Stanford Report, May 2, 2001
|Teresa Nishikawa: 'Toughness and care' guide her
sensitive work with students
BY BARBARA PALMER
In the sea of ringing telephones and activity in the registrar's office, Teresa Nishikawa's office is an island of calm. A poster of the surf at Big Sur hangs near her desk, flanked by paintings of swimming fish and flowers. A miniature Zen garden, a handkerchief-size square of sand and pebbles, sits in a corner. When she speaks, Nishikawa's voice has a quality of water running over rocks.
Serenity is crucial to her work as academic standing advisor. It's her job to counsel students who aren't performing academically and face probation or suspension. Nishikawa often has to be the bearer of bad news. "There are a lot of emotions on the table," she said.
"This is one of the few offices on campus which has to say 'no' to students. We try and do in the most sensitive way we can, putting ourselves in the students' shoes."
"Teresa is very patient, very calm and very persistent, making sure that students understand why they are where they are," said Roger Printup, the university registrar. "She works very effectively in figuring out ways that students can get past it."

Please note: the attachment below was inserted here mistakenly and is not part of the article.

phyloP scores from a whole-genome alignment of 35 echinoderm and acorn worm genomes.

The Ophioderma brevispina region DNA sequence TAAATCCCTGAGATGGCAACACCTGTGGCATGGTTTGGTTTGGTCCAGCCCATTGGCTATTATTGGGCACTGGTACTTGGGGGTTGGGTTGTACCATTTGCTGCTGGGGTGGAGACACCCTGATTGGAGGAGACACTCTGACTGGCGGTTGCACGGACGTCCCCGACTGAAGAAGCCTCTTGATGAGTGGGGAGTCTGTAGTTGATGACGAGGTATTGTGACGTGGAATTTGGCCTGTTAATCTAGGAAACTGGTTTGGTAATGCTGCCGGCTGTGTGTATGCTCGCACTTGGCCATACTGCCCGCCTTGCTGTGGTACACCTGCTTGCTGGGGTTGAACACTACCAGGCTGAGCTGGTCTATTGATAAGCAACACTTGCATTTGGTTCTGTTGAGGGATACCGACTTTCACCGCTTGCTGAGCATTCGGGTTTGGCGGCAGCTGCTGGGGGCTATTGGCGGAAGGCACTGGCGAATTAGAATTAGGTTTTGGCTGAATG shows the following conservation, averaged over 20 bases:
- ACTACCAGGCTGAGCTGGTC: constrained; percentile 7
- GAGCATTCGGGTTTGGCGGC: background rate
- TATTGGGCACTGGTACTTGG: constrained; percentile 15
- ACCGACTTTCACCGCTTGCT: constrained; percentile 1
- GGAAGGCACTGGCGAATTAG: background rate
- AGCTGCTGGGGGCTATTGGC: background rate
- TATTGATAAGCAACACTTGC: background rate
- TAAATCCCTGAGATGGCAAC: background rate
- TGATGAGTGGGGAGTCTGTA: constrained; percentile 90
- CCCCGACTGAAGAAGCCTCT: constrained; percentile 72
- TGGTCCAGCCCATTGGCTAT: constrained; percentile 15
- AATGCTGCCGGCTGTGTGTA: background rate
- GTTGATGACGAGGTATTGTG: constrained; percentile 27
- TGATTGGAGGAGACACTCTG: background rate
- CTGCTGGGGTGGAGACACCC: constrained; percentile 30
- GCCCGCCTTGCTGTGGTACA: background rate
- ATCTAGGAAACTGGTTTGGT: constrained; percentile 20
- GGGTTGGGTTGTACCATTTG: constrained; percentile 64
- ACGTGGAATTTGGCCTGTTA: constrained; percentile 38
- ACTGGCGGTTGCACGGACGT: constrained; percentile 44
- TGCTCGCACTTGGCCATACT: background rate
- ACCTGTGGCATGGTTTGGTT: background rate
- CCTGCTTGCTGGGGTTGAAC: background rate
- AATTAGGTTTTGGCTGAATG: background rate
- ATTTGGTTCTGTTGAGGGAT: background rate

She's also a consistent advocate for students when she thinks that circumstances warrant an exception to a policy, Printup said. "She walks a fine line between being responsible for maintaining standards while still being an advocate for students. And she walks that line with a great deal of grace."
"Anyone who knows Teresa is struck by her cheerful nature, warmth and dedication," said Flora Lu Holt, a lecturer in the Department of Anthropological Sciences. "She gently but firmly guides students back to the right track with a blend of toughness and care."
Fifteen years in her position has taught her that problems with academic performance are often due to non-academic factors like health problems or a parent's death, Nishikawa said. "Life throws curve balls. Sometimes you have to go to Plan B and even Plan C."
Many of the students she works with have thought that getting accepted to Stanford meant success in life was assured, she said. For them, "Plan A has always worked. It's a new skill to come up with Plan B."
Nishikawa, a native of Northern California, earned a bachelor's degree in biology and natural resources before earning a master's degree in counseling. She worked at San Jose State University and for two years at the Medical School before taking her current job.
As much as she empathizes with students, "you have to take a step back to be the most helpful," she said. Many students who left reluctantly later told her the experience had been positive in the long run, she said.
She has learned to prevent burnout by taking care of herself, she said. A Cupertino resident, Nishikawa, 46, relaxes by reading, playing league volleyball, diving for abalone along the coast and traveling with her husband.
Even with years of experience behind her, Nishikawa said she still finds it very difficult when she has to recommend a time-out for a student.
"Sometimes the buck stops